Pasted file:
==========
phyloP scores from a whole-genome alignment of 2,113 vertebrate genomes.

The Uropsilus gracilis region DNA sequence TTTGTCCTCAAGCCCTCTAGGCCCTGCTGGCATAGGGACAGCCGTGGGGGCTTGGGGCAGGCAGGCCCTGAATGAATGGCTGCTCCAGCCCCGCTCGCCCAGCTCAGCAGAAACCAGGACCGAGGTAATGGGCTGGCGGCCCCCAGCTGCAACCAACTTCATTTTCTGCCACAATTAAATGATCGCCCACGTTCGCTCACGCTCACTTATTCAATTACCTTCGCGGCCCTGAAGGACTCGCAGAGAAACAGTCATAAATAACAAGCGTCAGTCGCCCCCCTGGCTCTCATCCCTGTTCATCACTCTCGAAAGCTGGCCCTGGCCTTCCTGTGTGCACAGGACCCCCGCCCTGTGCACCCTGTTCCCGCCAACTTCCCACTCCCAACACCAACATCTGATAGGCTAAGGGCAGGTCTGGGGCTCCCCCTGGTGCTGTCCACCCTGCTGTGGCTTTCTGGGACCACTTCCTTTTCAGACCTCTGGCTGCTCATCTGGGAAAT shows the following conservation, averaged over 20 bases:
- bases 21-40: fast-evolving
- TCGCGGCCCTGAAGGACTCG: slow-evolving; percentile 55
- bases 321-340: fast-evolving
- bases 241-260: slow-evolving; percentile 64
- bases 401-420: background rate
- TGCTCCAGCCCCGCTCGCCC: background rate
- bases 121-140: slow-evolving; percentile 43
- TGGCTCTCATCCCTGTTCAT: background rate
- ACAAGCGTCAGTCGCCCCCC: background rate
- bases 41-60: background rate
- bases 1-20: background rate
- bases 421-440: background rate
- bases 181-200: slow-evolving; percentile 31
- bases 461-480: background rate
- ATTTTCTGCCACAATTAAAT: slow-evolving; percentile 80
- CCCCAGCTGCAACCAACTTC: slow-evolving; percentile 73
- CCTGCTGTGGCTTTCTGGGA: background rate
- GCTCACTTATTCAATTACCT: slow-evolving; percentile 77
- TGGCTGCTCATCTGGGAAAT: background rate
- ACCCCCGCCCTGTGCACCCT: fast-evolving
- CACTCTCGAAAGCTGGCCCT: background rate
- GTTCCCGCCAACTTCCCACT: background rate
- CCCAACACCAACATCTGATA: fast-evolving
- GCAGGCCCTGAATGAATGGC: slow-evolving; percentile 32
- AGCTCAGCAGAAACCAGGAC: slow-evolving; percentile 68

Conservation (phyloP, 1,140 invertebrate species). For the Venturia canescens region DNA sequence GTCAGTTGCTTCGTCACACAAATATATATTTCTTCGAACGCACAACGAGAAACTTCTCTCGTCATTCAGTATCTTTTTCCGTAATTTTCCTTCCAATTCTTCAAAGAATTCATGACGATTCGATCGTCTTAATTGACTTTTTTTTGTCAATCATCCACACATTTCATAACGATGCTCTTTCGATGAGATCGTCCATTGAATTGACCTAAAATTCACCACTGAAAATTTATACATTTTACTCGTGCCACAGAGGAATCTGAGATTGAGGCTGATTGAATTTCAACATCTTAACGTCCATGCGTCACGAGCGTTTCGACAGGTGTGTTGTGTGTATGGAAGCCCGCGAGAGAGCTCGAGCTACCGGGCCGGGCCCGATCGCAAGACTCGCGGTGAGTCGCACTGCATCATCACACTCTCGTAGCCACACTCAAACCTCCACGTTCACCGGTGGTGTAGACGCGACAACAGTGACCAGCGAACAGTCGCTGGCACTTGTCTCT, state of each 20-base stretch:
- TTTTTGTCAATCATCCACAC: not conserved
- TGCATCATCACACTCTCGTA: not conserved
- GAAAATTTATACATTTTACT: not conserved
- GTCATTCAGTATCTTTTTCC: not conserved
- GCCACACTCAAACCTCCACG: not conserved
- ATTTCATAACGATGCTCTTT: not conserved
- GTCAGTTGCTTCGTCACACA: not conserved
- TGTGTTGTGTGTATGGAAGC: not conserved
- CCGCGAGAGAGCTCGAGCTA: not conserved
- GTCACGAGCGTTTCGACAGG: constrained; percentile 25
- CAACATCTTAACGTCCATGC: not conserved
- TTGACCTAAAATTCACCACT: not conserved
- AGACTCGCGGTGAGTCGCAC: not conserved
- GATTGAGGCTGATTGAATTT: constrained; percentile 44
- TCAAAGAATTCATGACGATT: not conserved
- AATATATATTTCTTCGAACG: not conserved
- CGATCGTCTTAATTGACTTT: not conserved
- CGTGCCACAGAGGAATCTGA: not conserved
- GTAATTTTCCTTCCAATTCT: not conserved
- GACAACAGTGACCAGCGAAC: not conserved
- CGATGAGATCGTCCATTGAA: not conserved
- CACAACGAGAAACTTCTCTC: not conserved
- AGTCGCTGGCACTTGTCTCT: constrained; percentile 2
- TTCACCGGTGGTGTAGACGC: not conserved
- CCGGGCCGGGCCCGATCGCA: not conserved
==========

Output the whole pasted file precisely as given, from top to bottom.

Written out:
phyloP scores from a whole-genome alignment of 2,113 vertebrate genomes.

The Uropsilus gracilis region DNA sequence TTTGTCCTCAAGCCCTCTAGGCCCTGCTGGCATAGGGACAGCCGTGGGGGCTTGGGGCAGGCAGGCCCTGAATGAATGGCTGCTCCAGCCCCGCTCGCCCAGCTCAGCAGAAACCAGGACCGAGGTAATGGGCTGGCGGCCCCCAGCTGCAACCAACTTCATTTTCTGCCACAATTAAATGATCGCCCACGTTCGCTCACGCTCACTTATTCAATTACCTTCGCGGCCCTGAAGGACTCGCAGAGAAACAGTCATAAATAACAAGCGTCAGTCGCCCCCCTGGCTCTCATCCCTGTTCATCACTCTCGAAAGCTGGCCCTGGCCTTCCTGTGTGCACAGGACCCCCGCCCTGTGCACCCTGTTCCCGCCAACTTCCCACTCCCAACACCAACATCTGATAGGCTAAGGGCAGGTCTGGGGCTCCCCCTGGTGCTGTCCACCCTGCTGTGGCTTTCTGGGACCACTTCCTTTTCAGACCTCTGGCTGCTCATCTGGGAAAT shows the following conservation, averaged over 20 bases:
- bases 21-40: fast-evolving
- TCGCGGCCCTGAAGGACTCG: slow-evolving; percentile 55
- bases 321-340: fast-evolving
- bases 241-260: slow-evolving; percentile 64
- bases 401-420: background rate
- TGCTCCAGCCCCGCTCGCCC: background rate
- bases 121-140: slow-evolving; percentile 43
- TGGCTCTCATCCCTGTTCAT: background rate
- ACAAGCGTCAGTCGCCCCCC: background rate
- bases 41-60: background rate
- bases 1-20: background rate
- bases 421-440: background rate
- bases 181-200: slow-evolving; percentile 31
- bases 461-480: background rate
- ATTTTCTGCCACAATTAAAT: slow-evolving; percentile 80
- CCCCAGCTGCAACCAACTTC: slow-evolving; percentile 73
- CCTGCTGTGGCTTTCTGGGA: background rate
- GCTCACTTATTCAATTACCT: slow-evolving; percentile 77
- TGGCTGCTCATCTGGGAAAT: background rate
- ACCCCCGCCCTGTGCACCCT: fast-evolving
- CACTCTCGAAAGCTGGCCCT: background rate
- GTTCCCGCCAACTTCCCACT: background rate
- CCCAACACCAACATCTGATA: fast-evolving
- GCAGGCCCTGAATGAATGGC: slow-evolving; percentile 32
- AGCTCAGCAGAAACCAGGAC: slow-evolving; percentile 68

Conservation (phyloP, 1,140 invertebrate species). For the Venturia canescens region DNA sequence GTCAGTTGCTTCGTCACACAAATATATATTTCTTCGAACGCACAACGAGAAACTTCTCTCGTCATTCAGTATCTTTTTCCGTAATTTTCCTTCCAATTCTTCAAAGAATTCATGACGATTCGATCGTCTTAATTGACTTTTTTTTGTCAATCATCCACACATTTCATAACGATGCTCTTTCGATGAGATCGTCCATTGAATTGACCTAAAATTCACCACTGAAAATTTATACATTTTACTCGTGCCACAGAGGAATCTGAGATTGAGGCTGATTGAATTTCAACATCTTAACGTCCATGCGTCACGAGCGTTTCGACAGGTGTGTTGTGTGTATGGAAGCCCGCGAGAGAGCTCGAGCTACCGGGCCGGGCCCGATCGCAAGACTCGCGGTGAGTCGCACTGCATCATCACACTCTCGTAGCCACACTCAAACCTCCACGTTCACCGGTGGTGTAGACGCGACAACAGTGACCAGCGAACAGTCGCTGGCACTTGTCTCT, state of each 20-base stretch:
- TTTTTGTCAATCATCCACAC: not conserved
- TGCATCATCACACTCTCGTA: not conserved
- GAAAATTTATACATTTTACT: not conserved
- GTCATTCAGTATCTTTTTCC: not conserved
- GCCACACTCAAACCTCCACG: not conserved
- ATTTCATAACGATGCTCTTT: not conserved
- GTCAGTTGCTTCGTCACACA: not conserved
- TGTGTTGTGTGTATGGAAGC: not conserved
- CCGCGAGAGAGCTCGAGCTA: not conserved
- GTCACGAGCGTTTCGACAGG: constrained; percentile 25
- CAACATCTTAACGTCCATGC: not conserved
- TTGACCTAAAATTCACCACT: not conserved
- AGACTCGCGGTGAGTCGCAC: not conserved
- GATTGAGGCTGATTGAATTT: constrained; percentile 44
- TCAAAGAATTCATGACGATT: not conserved
- AATATATATTTCTTCGAACG: not conserved
- CGATCGTCTTAATTGACTTT: not conserved
- CGTGCCACAGAGGAATCTGA: not conserved
- GTAATTTTCCTTCCAATTCT: not conserved
- GACAACAGTGACCAGCGAAC: not conserved
- CGATGAGATCGTCCATTGAA: not conserved
- CACAACGAGAAACTTCTCTC: not conserved
- AGTCGCTGGCACTTGTCTCT: constrained; percentile 2
- TTCACCGGTGGTGTAGACGC: not conserved
- CCGGGCCGGGCCCGATCGCA: not conserved